What are zongzi? https://oriquilt.blogspot.com/2019/02/what-are-zongzi.html
Please note: This is a multi-step and possibly multi day process especially the savory version. Please read through the entire recipe(s) before starting.
Sweet adzuki bean paste zongzi
Filling: (You can also buy canned red bean paste in Asian grocery stores)
- Dried adzuki beans 12oz bag
- 4 – 8 oz of rock sugar to start
- Neutral tasting oil (I used canola, lard was probably used in period, unless it was for a Buddhist observances.)
- Rinse the adzuki beans and pick through them.
- Soak the beans for at least 4 hours, preferably overnight. Depending on the weather you may want to soak them in the fridge.
- Rinse the beans again.
Method 1 Stovetop.
- Place the beans in a saucepan; fill it with water until the beans are just covered.
- Bring the pot up to a boil.
- Add about 2oz or one big chunk of rock sugar. Stir until it dissolves. Simmer for about half an hour. Add water as needed so the beans do not dry out, stirring occasionally.
- Taste the mixture. Add more sugar if necessary.
- Continue simmering until the beans mash easily against the side of the pot with a spoon.
- Taste and see if it needs more sugar.
- Mash the beans with a potato masher or wooden spoon. You can also use a blender or food processor, but I prefer a more lumpy paste for zongzi.
- Continue simmering the beans until it is the consistency of stiff mashed potatoes.
- Add about a quarter cup of oil the beans and mix it together. The oil is so that the paste does not resemble spackle after it cools. Basically, the same reason you add butter or cream or milk to mashed potatoes.
- Allow the bean paste to cool.
Method 2 Rice Cooker method. (This method is much easier, since constant monitoring and stirring is unnecessary).
- Place the beans in the rice cooker pot, fill it with water until the beans are just covered.
- Turn on the rice cooker.
- Cook until the beans mash easily.
- Add sugar to taste and mash.
- You may have to transfer the beans to the stovetop to simmer off the water.
- Same as steps 8 – 10 of Method 1.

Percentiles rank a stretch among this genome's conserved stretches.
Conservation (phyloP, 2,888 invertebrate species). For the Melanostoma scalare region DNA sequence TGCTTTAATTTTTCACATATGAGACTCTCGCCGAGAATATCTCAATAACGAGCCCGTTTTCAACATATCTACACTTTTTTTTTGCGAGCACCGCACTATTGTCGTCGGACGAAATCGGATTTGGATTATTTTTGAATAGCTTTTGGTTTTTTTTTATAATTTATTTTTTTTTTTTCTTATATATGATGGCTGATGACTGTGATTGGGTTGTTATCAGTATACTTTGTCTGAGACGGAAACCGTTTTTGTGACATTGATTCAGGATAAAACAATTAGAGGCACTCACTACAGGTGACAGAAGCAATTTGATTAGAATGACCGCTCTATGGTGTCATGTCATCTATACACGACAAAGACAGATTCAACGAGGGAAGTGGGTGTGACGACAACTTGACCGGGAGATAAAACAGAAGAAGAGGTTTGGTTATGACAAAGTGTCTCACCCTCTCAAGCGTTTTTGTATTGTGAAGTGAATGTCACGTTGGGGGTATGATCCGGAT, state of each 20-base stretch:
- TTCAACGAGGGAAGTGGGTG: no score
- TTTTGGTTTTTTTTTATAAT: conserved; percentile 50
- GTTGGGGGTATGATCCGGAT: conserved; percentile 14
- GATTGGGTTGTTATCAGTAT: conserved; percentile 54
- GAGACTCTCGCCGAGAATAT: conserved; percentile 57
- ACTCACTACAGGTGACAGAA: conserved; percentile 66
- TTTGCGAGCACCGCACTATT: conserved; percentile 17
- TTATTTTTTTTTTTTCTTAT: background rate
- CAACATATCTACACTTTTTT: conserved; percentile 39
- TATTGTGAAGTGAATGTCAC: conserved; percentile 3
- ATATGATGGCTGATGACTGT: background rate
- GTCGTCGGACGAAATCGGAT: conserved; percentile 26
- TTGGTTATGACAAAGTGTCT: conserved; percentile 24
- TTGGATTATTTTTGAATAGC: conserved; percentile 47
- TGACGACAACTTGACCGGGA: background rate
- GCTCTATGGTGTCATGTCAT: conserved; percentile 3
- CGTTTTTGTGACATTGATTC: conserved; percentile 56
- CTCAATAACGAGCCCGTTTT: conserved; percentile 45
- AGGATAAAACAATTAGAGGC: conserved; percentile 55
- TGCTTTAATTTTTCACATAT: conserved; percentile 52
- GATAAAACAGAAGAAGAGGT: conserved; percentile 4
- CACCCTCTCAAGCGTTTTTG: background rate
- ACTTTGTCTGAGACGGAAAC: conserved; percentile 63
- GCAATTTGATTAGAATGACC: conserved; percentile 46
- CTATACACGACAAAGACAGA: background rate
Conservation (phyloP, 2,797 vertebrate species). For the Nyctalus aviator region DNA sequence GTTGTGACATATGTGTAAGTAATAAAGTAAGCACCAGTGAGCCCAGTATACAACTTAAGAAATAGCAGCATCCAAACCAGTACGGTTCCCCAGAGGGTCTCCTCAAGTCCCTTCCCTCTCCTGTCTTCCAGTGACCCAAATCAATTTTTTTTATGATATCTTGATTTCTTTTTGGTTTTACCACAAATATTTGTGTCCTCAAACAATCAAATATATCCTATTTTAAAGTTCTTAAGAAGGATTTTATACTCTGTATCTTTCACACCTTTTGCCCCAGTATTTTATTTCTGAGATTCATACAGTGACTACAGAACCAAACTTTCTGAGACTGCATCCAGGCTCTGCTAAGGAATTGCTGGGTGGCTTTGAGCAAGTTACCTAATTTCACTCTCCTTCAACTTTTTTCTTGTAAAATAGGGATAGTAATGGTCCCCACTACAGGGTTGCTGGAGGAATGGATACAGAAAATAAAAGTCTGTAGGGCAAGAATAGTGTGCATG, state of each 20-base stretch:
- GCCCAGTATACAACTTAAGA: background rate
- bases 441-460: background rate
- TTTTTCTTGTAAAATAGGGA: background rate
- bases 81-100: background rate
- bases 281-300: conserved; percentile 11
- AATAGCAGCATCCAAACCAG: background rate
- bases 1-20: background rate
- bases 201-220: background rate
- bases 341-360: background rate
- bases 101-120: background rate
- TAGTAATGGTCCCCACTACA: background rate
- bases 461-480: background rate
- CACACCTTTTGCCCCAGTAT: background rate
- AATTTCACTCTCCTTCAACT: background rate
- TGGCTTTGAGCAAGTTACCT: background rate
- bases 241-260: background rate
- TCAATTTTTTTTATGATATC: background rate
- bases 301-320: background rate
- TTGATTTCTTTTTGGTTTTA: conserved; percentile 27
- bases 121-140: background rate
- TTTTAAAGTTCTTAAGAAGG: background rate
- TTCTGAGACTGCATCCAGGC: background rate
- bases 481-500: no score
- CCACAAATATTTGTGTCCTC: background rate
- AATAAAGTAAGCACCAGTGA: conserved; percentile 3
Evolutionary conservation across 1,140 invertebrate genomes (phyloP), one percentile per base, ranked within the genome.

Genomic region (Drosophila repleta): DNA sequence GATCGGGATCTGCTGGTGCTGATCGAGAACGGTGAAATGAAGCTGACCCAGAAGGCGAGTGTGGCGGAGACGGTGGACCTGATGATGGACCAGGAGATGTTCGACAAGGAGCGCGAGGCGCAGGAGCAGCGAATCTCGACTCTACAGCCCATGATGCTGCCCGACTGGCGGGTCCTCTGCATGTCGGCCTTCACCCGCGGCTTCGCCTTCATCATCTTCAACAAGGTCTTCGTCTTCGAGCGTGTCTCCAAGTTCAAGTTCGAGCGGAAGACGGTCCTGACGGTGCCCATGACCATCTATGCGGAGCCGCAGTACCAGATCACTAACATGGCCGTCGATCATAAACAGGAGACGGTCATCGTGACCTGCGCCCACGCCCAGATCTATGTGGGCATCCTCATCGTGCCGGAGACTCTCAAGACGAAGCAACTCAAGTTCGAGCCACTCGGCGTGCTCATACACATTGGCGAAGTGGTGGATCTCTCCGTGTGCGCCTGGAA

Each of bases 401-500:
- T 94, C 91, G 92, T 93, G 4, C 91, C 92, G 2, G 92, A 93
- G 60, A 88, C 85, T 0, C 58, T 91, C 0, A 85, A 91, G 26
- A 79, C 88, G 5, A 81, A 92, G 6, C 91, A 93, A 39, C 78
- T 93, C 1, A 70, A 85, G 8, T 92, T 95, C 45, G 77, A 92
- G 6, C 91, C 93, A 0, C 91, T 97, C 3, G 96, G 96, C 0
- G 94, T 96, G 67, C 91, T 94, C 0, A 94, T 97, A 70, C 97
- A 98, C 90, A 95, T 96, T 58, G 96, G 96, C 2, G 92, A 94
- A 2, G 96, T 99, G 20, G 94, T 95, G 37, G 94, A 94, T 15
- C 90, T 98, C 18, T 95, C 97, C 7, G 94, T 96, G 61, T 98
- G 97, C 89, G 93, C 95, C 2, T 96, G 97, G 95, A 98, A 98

- 4 cups of sticky rice
- The bean paste you just made or
- 1 18oz can of Chinese brand red bean paste
- 1 7 oz can of Japanese brand prepared red bean
- Mix these 2 together.
- Half a bag of bamboo leaves
- A ball of twine
- Rinse and soak about 4 cups of sticky rice overnight.
- Soak 1 bundle of bamboo leaves.
- You can also soak everything in hot water if you don’t have time to soak it overnight in cold water. It still takes about an hour for them to become pliable enough to use. The leaves need to bend without cracking.
The next day:
- Drain the rice using a colander.
- Wipe down the leaves with a cloth or paper towels and place the leaves in clean water.
- While you are wiping down the leaves, take a close look at them. The top face of the leaf is smooth, shiny, and slightly waxy. The bottom of the leaf should have a raised vein and may be slightly fuzzy. This is very important. When you wrap the dumplings the top smooth side needs to be on the inside of the dumpling, otherwise the STICKY rice will adhere to wrappings, which makes it difficult to eat. Some internet sites will tell you that the outside of the zongzi should be shiny so the fuzzy side should be on the inside. It’s up to you whether you want pretty shiny food or food you don’t have to fight with to eat.
- Measure out about 4ft of twine. Use this as a template and tie up 8 strings to form a bundle. You will probably need 3 bundles or 24 strings.
- Before you start wrapping the dumplings. Start heating up water in a large stock pot for steaming/boiling. The amount of water is going to depend on your steaming setup. Please note that most bamboo steamers are too shallow to steam zongz i. You may want to boil additional water if your setup will require refilling the water in the middle of cooking. Remember, every time the water cools and needs to reheat will add to your cooking time. I prefer to steam the sweet ones, otherwise all the sugar ends up in the water and not in the zongzi.
- Warning: Wrapping zongzi takes practice. The size and shape of your finished product depends not only on the leaves but your skill. It will probably take a few attempts before you manage to make one that will hold together. So make sure you are wrapping your zongzi over a plate or other receptacle to catch any accidents.
- Align 2 leaves so that they overlap. The top leaf can be smaller than the bottom one.
- Bend the bottom leaf so if forms a cone. The sides will overlap and be folded to the side. The leaf should resemble the way the envelope is folded underneath.
- Tuck the top leaf into the cone.
- Place a heaping tablespoon or two (it depends on the size of the leaves, start with smaller quantities to be on the safe side) of sticky rice in the bottom of the cone. Then add about a tablespoon of bean paste. Since we are working with natural materials I cannot tell you exactly how much to add. Since we are working with natural materials I cannot tell you exactly how much to add.
- Cover the bean paste with sticky rice until the cone is filled to about half an inch from the brim.
- See how Jenna ChildSlayer is folding down the brim in Step 9? Fold down the edge closest to you. Then fold the vertical sides down over the filling.
- There will be a long piece sticking straight up. Fold this down over the 3 previously folded edges.